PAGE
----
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J Hist Behav Sci. 1986 Jan;22(1):27-44.

Lashley's shift from bacteriology to neuropsychology, 1910-1917, and the influence of Jennings, Watson, and Franz.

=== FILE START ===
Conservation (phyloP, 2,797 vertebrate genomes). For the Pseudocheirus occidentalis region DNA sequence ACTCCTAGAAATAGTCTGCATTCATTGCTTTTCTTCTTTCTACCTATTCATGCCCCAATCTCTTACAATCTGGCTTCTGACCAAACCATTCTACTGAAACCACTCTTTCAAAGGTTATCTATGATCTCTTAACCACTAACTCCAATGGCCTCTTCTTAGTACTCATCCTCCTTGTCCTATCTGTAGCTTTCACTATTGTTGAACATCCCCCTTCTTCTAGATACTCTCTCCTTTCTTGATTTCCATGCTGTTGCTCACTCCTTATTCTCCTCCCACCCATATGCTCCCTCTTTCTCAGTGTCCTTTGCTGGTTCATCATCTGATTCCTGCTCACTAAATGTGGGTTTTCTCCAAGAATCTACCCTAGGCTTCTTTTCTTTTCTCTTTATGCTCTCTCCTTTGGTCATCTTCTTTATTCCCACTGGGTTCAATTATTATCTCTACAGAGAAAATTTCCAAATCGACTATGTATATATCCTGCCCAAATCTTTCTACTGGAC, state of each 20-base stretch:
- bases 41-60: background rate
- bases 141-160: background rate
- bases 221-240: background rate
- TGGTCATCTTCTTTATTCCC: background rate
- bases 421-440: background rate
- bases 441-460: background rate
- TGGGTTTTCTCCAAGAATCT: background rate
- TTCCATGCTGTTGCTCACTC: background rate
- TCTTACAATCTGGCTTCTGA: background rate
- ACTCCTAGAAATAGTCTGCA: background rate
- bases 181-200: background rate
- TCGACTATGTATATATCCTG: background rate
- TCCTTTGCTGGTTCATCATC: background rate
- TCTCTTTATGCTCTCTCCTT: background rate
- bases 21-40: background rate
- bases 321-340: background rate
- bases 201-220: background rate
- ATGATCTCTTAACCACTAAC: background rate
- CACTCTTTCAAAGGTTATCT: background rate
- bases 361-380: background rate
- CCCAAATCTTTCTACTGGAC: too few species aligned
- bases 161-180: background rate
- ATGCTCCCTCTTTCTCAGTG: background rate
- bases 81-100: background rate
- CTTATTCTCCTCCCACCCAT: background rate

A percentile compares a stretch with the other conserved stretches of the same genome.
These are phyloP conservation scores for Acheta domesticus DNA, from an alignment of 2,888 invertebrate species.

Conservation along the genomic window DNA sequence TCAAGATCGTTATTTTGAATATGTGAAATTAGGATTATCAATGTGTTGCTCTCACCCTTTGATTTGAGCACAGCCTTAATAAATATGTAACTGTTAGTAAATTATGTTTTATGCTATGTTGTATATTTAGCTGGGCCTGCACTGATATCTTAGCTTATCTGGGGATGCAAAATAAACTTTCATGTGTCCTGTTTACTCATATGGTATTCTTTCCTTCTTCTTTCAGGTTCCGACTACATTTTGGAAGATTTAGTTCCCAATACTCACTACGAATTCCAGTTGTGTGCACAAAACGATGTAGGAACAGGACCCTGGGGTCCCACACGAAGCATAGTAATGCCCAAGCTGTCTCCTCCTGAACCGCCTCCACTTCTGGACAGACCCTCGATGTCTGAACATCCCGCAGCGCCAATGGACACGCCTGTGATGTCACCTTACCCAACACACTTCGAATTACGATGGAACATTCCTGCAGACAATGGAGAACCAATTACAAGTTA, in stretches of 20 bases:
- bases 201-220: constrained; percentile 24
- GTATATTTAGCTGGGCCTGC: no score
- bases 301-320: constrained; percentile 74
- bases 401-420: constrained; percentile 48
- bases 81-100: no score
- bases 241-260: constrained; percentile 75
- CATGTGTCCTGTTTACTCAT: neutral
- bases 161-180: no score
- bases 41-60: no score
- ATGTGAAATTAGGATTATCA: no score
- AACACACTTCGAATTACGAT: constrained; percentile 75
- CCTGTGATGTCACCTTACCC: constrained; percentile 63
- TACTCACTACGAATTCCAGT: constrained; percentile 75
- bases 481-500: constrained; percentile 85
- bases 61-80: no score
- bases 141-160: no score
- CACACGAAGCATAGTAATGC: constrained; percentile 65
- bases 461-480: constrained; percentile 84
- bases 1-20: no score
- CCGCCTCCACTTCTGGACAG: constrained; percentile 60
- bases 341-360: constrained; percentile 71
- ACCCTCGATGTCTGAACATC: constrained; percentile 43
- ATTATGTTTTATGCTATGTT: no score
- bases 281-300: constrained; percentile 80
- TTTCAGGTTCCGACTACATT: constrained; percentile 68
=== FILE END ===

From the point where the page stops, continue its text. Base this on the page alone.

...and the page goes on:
From 1910 to 1917, Karl S. Lashley's research moved from bacteriology to neuropsychology through intermediate stages of zoology, comparative psychology, and the psychology of learning. This shift is examined with particular reference to Lashley's associations with John B. Watson, Shepherd I. Franz, and Herbert S. Jennings. Watson's impact was substantial, for he attracted Lashley to comparative psychology and was the source of many of his later research interests. The bridge to neuropsychological research was provided by Franz who trained Lashley in the lesion method of investigating the brain bases of learning. The influence of Jennings, Lashley's Ph.D. supervisor, was most evident in the divergence of the post-1915 interests of Lashley and Watson. Lashley's search for brain mechanisms of learning, as contrasted with Watson's concern with behavioral prediction and control, mirrored a similar earlier difference between Jennings and Jacques Loeb.

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